The platoon members must also learn a variety of field skills since they are often relied upon for intelligence gathering as well as sniping, according to Douglas.

“Field skills are just as important as being able to shoot well,” he said. “The field skills of each platoon member must be far and above the abilities and knowledge of the average infantryman. Each must to be able to call in supporting arms and close air support. Because we use a variety of communications equipment, we have to be as good as any radio operator in the Marine Corps.

“Once we gather the intelligence, we have to get it back to the unit we are supporting,” Douglas said. “It could be the security of a landing zone, whether the ground composition or obstacles will prohibit a landing, enemy aircraft in an area, or a surf or beach report to assist amphibious landings.

“Regardless of the situation, if we can’t get that information back, then we’re no good out there. All we’ll do is give away the battalion’s intent.”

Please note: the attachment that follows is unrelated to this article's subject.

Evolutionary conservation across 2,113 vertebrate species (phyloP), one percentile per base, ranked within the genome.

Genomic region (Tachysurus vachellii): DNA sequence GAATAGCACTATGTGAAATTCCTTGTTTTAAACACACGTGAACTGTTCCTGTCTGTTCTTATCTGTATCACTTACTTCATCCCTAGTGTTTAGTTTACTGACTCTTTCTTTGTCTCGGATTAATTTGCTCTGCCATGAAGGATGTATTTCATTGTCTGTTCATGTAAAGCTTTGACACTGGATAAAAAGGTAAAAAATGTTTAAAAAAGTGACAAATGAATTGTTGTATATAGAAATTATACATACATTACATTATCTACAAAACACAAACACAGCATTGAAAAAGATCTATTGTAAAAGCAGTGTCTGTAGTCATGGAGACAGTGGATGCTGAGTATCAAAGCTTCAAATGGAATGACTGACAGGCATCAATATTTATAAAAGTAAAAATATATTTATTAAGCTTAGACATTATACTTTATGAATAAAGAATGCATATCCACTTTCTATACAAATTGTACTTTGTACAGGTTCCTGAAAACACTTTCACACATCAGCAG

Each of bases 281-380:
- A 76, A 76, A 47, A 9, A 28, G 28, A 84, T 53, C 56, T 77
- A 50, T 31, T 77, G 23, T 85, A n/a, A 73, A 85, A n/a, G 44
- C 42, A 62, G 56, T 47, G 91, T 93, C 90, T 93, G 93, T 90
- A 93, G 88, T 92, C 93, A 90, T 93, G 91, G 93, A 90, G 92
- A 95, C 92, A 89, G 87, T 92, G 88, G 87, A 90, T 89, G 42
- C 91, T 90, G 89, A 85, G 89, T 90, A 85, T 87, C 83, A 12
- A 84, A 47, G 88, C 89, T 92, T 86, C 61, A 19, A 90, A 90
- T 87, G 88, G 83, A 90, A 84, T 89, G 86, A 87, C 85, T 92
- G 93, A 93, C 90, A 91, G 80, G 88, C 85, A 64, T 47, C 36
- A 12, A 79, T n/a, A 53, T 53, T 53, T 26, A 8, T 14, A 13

While performing in that role, the Scout/Sniper must also possess a level of discipline and judgment that allows him to endure the incredibly patient and calculated movements required to probe, unseen and unheard, deep into hostile area.

“Through the Scout/Sniper Platoon, the battalion commander has immediate reconnaissance assets he can use beyond the Forward Edge of the Battle Area and beyond his forward-most company,” said 1stLt. Robert S. Peterson, platoon commander. “The commander will need eyes and ears on an objective 24 hours prior to an attack. In order to get into a good position silently and unseen, the Scout/Snipers will usually use 24 to 48 hours of movement time.”